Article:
Easy Rider trip - Dalat to Moc Bai

Trip Start Jun 01, 2007
Trip End Jun 01, 2008

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Flag of Vietnam  ,
Friday, June 29, 2007

After a few sleeper trains and long bus journeys we decided to head to the Cambodian border on the back of 2 Honda 100cc's.
We met up with 2 guys in Dalat, Mr Hien and Stephane - 2 founder members of the "'Easy Rider's''. A group of guys who bring tourists all over Vietnam on the back of their motor bikes.  
So early on Sunday morning we packed up the bags  and headed off. It was a relief not to be on another bus and with the wind blowing on ur face and the backpack acting as a pillow u wouldnt notice ur bum getiing numb!
We did alot of travelling the first day, first around Dalat city stopping off at some buddhist temples, minority villages and local houses but the aim was to get down out of the mountains and do most of the site seeing on Day 2 and 3. We were happy enough sitting back and taking in the scenery.
On Monday morning our first stop was to a local house to see silk worms in action, spinning cocoons of silk. We pulled up outside the house to be greeted by a family row. Things were just heating up when we arrived so Mr Hien and Stephane went in to cool things down. Myself and Col were a bit weary about heading in but I think we were a bit of a distraction for them. Inside there were about 8-9 shelves made out of wood covered in silk worms forming cocoons.  Once they form the cocoon they are taken to the silk factory where they are put into boiling water, the silk is seperated and the worm is chucked in a bucket to be eaten later! The silk is then put onto coil rings, dried out and dyed.
After the visit to the house we headed to the silk factory to have a look at this in action.  It was pretty cool seeing the whole process from start to finish. Bought a lovely silk scarf and Col bought a tie.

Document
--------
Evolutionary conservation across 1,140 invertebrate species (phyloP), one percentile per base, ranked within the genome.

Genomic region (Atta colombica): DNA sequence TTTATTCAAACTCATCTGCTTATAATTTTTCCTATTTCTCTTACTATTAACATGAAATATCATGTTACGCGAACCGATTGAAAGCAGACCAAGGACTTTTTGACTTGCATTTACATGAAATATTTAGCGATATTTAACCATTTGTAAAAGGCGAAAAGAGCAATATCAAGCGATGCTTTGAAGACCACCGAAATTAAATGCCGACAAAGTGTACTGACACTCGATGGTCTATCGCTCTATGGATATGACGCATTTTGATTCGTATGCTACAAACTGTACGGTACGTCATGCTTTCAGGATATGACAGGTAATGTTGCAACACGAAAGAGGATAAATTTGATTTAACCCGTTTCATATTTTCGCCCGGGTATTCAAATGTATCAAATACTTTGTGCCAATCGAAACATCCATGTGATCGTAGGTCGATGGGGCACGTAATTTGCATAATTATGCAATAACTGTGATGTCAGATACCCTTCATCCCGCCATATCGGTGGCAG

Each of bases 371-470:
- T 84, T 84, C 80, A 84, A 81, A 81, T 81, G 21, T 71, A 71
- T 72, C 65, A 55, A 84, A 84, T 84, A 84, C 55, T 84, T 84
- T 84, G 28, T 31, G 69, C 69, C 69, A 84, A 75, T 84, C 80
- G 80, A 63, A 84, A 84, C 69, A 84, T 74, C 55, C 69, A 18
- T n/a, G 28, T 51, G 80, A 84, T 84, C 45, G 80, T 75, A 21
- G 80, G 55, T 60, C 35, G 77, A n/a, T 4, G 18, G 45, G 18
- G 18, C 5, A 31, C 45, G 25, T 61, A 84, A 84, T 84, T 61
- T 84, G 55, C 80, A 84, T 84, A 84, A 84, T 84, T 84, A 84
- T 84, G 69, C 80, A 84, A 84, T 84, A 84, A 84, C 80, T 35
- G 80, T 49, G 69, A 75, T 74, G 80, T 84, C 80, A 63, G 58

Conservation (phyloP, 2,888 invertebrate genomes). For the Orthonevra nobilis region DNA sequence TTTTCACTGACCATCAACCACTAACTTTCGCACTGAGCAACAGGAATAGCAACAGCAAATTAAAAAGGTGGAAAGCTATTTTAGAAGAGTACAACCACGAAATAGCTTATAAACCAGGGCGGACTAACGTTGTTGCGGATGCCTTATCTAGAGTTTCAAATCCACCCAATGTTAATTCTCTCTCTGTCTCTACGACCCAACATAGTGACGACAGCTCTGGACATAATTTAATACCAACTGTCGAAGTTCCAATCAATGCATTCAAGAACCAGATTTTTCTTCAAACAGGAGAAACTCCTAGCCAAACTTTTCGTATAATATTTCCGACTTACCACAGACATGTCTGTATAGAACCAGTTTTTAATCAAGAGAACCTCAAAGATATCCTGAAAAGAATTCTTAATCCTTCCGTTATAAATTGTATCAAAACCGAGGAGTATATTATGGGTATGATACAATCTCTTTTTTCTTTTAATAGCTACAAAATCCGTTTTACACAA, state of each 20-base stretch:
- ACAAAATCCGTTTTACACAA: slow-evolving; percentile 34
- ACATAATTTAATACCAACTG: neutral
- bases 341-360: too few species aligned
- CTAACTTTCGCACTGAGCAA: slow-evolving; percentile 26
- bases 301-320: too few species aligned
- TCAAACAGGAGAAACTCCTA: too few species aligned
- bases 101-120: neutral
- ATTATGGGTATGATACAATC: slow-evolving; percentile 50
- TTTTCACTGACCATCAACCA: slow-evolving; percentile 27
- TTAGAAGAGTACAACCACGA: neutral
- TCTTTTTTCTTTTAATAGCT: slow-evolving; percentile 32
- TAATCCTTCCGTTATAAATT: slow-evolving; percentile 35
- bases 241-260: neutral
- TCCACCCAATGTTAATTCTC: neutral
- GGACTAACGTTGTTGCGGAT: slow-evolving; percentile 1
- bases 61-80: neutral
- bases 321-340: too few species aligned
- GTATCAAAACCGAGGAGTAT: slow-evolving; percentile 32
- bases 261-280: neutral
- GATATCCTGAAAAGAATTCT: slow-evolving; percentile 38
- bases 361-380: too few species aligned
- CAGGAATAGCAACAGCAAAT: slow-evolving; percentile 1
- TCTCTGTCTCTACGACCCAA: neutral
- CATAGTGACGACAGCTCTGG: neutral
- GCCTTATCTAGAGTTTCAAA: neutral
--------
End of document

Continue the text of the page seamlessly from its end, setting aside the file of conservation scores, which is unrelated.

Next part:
After here we visited a rice wine making factory/shed where we nearly knocked oursleves out with the taste of pure alcohol, a blacksmith making tools for the local farmers, another budhist temple, rubber and tea plantations and to 2 women making bamboo baskets. A pretty action packed day!

On the last day we headed to the Cu Chi tunnels, one of the most famous battlegrounds of the Vietnamese war. These were amazing. First we went and saw a video of the Vietnamese war where you can see B52's dropping strings of bombs and villagers running from cover. It was odd cause we could hear the gunfire in the film and also from the nearby firing range where we went and paid $1 per bullet to shoot and AK 47 rifle. Oh my god they were so loud and unbelievably powerful. My ears were ringing for about 30 mins afterwards.
All around the area there swimming pool sized holes in the grounds labelled "B-52 crater'.
The tunnels are about 75 miles long and include kitchens, `meeting rooms and an operating theatre. The tunnels have been widened in parts (for the American tourists!)  and illuminated. We headed down into them for about 60m. We had to crawl on our hands and knees for parts of it. It was pretty hard going and the sweat ran from both of our faces. There was barely any air and most of it was in darkness. We came up at the end gasping for air and covered in dust!
We then had a sample of some tapioca dipped in salt andcrushed peanuts - this is what the soldiers ate when they were fighting. After tasting it I realised how they stayed so thin!
Once out of the tunnels we washed off and headed towards the Cambodian border. We had about 3 hours to make it. It was lovely though cause the sun was shinning and the wind was drying the sweat up from the tunnels.
However, this all changed. We ran into our first monsoon rain storm. With 3 hours to make it to the border in torrential rain and wind, on the back of a Honda 100 cc and 2 tour guides not having a clue where we were going it wasn't looking good!
We made it though, just about! Once we arrived at the border it was mayhem. Thank god we had Stephane to sort everything out for us, he did a bit of asking around and sorted out where we got our visas and a car to take us from the border up to Phnomh Penh. So we said our goodbyes to the 2 lads and headed off!

Day 3
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